Lewis Island ScotlandNewcastle Scotland
1. Our Strands
Scotland's Isles must be one of Britain's best kept mysteries. All I needed was a little bit of sun to make it look great - and the Hebrew isles of Lewis and Harris couldn't have done a better show for my first island tour of Scotland. From a technical point of view a land mass, but divided into two isles, Lewis and Harris are at the head of the Outer Hebrides off the western coastline of Scotland.
So, as a sneak peek and while I'm working on my gigantic bunch of photographs (damn, you two are so photogenic!), here are nine of my falling in romance with the islands of Lewis and Harris. It is not difficult to understand why the Harris western coastline has so many "best places in the world".
Luskentyre is the show's celebrity, but both of them are littered with a mixture of protected inlets, sand dune and cliffy inlets, so you will have no trouble to find your ideal one. You will be intrigued by the Hebrides if you are interested in the past or archeology at all. They can take a trip through the last few thousand years without ever having to leave the Lewis western shore.
There are many different sceneries packed in a very small space. Lewis center has mile-long shallow bogs that reminds me of Iceland. The coastline is surrounded by sand and cliffs. Then, the street down to Harris is different again, it winds up and down, with a panorama view down to the lakes and indents.
Flavours are currently gourmets of the season, but Lewis and Harris are old-timers in this field. There is an amazing choice of restaurants and drinks as well as many small regional manufacturers. Afterwards we followed the Hebrides Trail Ecat Road, one of the island's favorites, with blood sausage, smoke filled seafood, clams, cheese as well as a glass of Harris Gin and Abhainn Dearg malt.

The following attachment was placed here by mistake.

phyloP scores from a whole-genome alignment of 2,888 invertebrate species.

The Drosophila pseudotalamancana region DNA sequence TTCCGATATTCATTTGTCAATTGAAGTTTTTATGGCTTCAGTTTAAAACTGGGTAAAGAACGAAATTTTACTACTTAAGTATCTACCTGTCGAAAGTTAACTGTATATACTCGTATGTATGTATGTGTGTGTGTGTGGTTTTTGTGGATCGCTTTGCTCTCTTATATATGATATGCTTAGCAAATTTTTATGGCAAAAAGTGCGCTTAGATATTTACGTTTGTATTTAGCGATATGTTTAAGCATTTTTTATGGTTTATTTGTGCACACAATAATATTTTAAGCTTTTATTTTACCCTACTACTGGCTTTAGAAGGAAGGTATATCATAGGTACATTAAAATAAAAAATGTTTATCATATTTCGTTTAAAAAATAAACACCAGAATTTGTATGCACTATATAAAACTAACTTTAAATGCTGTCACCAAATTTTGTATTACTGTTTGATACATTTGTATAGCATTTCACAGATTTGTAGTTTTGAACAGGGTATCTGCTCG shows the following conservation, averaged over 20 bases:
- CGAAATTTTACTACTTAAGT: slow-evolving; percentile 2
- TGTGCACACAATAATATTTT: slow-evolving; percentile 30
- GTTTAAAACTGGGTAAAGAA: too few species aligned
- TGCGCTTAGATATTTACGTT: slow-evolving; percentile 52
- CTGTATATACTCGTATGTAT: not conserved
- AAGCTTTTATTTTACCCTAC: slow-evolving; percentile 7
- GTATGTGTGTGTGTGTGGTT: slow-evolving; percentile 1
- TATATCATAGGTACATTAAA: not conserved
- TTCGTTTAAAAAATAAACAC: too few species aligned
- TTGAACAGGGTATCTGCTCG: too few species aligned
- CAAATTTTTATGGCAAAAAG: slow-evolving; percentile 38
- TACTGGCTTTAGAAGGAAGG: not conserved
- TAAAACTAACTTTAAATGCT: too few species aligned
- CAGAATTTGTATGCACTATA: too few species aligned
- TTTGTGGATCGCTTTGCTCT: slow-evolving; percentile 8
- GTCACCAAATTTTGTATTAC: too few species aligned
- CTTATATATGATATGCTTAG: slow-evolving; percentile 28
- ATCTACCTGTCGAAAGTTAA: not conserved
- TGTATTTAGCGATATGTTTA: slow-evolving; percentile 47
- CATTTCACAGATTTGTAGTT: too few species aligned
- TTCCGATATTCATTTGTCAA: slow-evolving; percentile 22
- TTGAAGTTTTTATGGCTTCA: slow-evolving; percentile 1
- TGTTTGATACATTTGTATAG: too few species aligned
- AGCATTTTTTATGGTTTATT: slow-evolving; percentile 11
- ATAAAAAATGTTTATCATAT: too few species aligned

Like the Gaelic that is still used on the Hebrides, the archipelago keeps its tradition united. In addition to folk songs, you can see contemporary artwork and photographs at the An Lanntair artistic center in Stornoway. As much as I like a good sandstrand, it's just as enchanting when ripples hit the cliff.
Butt of Lewis has some serious rocks up to 80ft high. It has a wind speed of 100 metres per hour and the Guinness Book of Records called it the UK's most windy place - just think of the magnitude of these waters! Without Highland-Coo you can't have a Scotch island outpost - our home came with some of these photographing people.
In addition to cattle, you can also see wild animals such as elk and otter as well as seal, dolphin and whale off the shore. The people of the island are rightly proud of their homes and everyone we meet wanted to give us hints about their favorite places. There is something about the landscape of Lewis and Harris that makes you want a brush (even if you are as desperate as I am!), so it's no wonder that many gifted craftsmen and craftsmen are at home on the isles.
The best known is Harris Tweed - which must be handwoven at home in the Hebrides to be called. However, the island has much to offer. At Luskentyre Beach on a bright Saturday in the mid of August we even had a maximum of 25 other persons. Out of Stornoway the streets are calm and there is so much room to discover - abandoned bays, lakes and outcrops.
Did I convince you to put the Lewis and Harris Isles on your itinerary?